My vermiculture adventure started in November 2018 a couple months after I returned to Texas from my eco-road trip . Having spent the previous seven months up at an intentional community in Oregon, I wanted to continue my greener living with something easy I could do.
I saw a DIY worm bin class advertised online with the Texas Worm Ranch, and figured it might be interesting. Little did I know how big these little guys would become in my life after I got my first worm bin going!
Texas Worm Ranch
Texas Worm Ranch sells their worm castings [poop] to organic gardeners as a nutrient and microbe rich soil amendment, and makes a liquid, worm casting yard and garden treatment called Worm Wine ™. (Worms)– Green Source DFW
As part of the DIY worm bin class, attendees were also given a tour of the facilities and given an overview of the operations. The inputs of food and bedding for the worms came from established waste streams. So by pulling from waste streams, there is little to no cost for the bulk of what worms need. The facilities also used color coded flags to indicate stages and needs for each bed, like “needs watering” or “harvest soon, don’t feed.”
Our tour guide walked us through the worm bin maintenance steps before we received our own bins. He also pointed out the eggs in the soil mix, and gave us tips for moisture control with adding or removing newspaper strips.
Heather Rinaldi, self-described “worm rancher”
If you called me Mom, wife, entrepreneur, gardener, health promoter, food enthusiast, mom taxi, athletic coordinator, head cheerleader, nature lover, environmental activist, soil remediator, idealist, educator, biologist, researcher and aspiring author you would be correct. If you added accountant, janitor, web administrator, marketing pro, poop shoveler, waste management professional or recycler, you would also cover a few of the hats I wear.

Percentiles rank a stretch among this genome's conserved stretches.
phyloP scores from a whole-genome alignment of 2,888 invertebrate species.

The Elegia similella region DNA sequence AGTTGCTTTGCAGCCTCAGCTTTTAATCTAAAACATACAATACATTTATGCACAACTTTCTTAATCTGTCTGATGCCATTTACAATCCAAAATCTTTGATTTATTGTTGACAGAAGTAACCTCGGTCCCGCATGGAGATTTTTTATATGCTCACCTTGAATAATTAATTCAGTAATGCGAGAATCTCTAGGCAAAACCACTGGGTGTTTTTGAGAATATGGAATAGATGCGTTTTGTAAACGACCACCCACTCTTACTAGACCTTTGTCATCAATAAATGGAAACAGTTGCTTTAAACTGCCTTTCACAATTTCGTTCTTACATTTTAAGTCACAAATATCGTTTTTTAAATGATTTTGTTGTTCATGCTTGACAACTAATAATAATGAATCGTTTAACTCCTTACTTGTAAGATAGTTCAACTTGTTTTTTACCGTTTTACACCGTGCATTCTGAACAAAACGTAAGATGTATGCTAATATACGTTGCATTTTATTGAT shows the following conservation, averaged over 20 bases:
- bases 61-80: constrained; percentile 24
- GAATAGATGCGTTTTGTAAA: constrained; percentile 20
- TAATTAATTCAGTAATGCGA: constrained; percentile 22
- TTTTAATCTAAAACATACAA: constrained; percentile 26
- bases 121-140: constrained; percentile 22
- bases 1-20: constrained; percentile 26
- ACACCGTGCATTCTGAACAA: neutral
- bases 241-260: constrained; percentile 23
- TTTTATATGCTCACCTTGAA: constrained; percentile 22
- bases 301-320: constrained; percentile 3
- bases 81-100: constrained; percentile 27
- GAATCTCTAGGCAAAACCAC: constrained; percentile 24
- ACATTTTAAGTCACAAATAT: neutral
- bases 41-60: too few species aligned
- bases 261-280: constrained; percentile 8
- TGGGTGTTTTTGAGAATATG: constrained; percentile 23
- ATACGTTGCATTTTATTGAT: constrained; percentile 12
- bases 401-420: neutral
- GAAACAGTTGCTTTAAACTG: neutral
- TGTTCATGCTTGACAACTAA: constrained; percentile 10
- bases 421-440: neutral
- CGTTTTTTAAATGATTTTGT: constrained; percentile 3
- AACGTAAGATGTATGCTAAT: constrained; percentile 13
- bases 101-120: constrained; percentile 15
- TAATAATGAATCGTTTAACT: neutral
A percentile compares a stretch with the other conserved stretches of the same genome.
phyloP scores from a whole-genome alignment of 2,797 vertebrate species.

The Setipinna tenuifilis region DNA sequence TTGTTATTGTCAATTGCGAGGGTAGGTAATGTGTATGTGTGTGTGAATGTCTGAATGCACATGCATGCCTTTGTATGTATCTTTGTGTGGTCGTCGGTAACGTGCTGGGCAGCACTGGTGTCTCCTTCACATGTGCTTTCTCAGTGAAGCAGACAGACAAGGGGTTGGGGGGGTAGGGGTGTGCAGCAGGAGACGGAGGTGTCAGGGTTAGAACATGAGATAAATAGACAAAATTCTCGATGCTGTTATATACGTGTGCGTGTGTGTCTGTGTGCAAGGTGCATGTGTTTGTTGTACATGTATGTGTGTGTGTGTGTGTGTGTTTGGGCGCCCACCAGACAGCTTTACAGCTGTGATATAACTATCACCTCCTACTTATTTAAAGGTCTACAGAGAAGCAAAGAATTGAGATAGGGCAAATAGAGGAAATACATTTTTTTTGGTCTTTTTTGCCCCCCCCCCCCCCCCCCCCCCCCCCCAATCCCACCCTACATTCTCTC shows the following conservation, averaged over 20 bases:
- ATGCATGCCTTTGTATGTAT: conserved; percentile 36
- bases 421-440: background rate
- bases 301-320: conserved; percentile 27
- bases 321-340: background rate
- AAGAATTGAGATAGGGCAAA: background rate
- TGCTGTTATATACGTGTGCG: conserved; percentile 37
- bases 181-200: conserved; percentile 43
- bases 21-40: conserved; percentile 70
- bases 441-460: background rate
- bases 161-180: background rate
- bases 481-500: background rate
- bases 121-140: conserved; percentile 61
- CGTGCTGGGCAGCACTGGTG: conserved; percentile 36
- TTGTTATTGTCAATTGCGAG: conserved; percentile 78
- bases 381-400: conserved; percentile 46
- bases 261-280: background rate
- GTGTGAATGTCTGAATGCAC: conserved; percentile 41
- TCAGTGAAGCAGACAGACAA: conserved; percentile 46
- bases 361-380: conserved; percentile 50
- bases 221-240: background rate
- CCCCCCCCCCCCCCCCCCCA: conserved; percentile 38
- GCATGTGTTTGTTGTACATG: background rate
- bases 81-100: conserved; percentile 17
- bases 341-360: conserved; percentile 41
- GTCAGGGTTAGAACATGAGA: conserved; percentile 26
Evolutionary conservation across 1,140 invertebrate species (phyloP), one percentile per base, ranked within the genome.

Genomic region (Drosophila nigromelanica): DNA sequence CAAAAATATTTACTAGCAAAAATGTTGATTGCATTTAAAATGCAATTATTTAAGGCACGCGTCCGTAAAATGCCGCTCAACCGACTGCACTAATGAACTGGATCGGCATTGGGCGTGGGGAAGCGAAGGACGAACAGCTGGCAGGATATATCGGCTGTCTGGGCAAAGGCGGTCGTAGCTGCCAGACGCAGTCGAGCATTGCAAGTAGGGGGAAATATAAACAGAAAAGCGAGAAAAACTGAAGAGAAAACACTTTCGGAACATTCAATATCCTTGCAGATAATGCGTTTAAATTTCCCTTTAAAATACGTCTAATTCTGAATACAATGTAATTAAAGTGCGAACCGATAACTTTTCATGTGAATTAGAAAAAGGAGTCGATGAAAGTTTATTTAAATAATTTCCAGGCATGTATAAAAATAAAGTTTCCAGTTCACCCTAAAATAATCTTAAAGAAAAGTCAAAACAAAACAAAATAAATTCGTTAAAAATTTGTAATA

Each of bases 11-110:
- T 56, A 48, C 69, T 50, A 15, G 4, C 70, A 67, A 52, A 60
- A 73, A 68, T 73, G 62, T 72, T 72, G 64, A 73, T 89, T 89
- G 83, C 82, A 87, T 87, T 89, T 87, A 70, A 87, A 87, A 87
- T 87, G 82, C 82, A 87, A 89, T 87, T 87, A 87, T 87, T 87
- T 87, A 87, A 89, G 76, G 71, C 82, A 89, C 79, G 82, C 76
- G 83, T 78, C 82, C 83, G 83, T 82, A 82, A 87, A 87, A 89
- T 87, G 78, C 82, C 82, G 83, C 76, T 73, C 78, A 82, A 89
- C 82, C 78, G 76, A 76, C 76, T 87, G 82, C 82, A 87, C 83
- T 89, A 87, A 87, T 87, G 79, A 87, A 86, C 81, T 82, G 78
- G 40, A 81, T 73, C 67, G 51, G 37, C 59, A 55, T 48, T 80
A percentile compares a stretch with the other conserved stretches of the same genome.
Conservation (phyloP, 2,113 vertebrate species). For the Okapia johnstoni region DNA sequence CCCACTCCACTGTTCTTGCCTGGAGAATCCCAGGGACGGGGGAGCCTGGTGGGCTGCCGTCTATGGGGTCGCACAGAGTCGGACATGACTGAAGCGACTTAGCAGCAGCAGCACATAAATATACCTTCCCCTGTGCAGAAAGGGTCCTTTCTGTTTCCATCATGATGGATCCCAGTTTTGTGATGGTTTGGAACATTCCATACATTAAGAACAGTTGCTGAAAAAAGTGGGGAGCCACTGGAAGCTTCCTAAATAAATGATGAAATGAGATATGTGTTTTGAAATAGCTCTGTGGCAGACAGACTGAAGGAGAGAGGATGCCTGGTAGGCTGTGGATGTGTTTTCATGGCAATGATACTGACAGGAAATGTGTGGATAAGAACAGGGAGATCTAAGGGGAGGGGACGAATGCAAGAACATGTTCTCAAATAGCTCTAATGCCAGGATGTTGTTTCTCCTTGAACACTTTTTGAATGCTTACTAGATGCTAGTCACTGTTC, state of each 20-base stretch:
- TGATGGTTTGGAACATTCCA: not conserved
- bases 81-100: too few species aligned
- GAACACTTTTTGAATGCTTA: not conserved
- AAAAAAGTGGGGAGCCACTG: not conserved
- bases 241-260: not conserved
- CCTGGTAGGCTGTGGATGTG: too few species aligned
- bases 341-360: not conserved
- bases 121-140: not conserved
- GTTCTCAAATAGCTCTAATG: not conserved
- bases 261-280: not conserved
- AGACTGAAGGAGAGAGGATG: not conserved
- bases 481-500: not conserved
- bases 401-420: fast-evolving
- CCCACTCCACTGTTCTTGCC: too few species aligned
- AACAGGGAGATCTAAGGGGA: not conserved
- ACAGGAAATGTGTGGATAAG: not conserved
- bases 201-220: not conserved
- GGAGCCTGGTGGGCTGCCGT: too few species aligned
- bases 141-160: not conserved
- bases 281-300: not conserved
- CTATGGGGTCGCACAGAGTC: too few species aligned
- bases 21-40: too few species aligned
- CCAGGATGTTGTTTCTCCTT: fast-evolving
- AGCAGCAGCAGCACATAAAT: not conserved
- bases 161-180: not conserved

She’s the sole proprietor of Texas Worm Ranch, a 16,000-sq ft facility in Dallas, TX that produces organic vegetables and processes over 5000 lbs of waste per week. She has a diverse and knowledgeable customer base with revenues growing around 15% per year without an advertising budget.– Urban Worm Interview Series: Heather Rinaldi, Urban Worm Company
Heather is definitely a woman who wears many hats! Her knowledge and experience show when she talks about vermiculture. And she has the scientific understanding to explain the microbiologic processes to regular folks too. Heather’s business model and operations are very impressive to say the least, but what’s more impressive is how well she shares her passion, the field of vermiculture, with others!
My First Worm Bin
I started off with one worm bin. This was easy for me to manage as a renter who had the occasional food scraps. The worm bin was comparable to a fish tank mixed with an ant farm, being self-contained, quiet, and not smelly at all!
My first harvest took several hours and was back-breaking manual work. Like sifting for gold. It wasn’t something I looked forward to doing often. Which was a benefit of the worm bins only being harvested after 60-90 days, depending on how much one feeds them.
Hand Harvest of Castings
I used a spagetthi strainer and kitty litter scoop a few more times for harvesting until I switched over to the light sifting method.
I pointed a lamp at the castings which caused the photophobic worms to burry deeper into clumps. Then I brushed off the top layers of pure castings until I got to the worms all clumped together.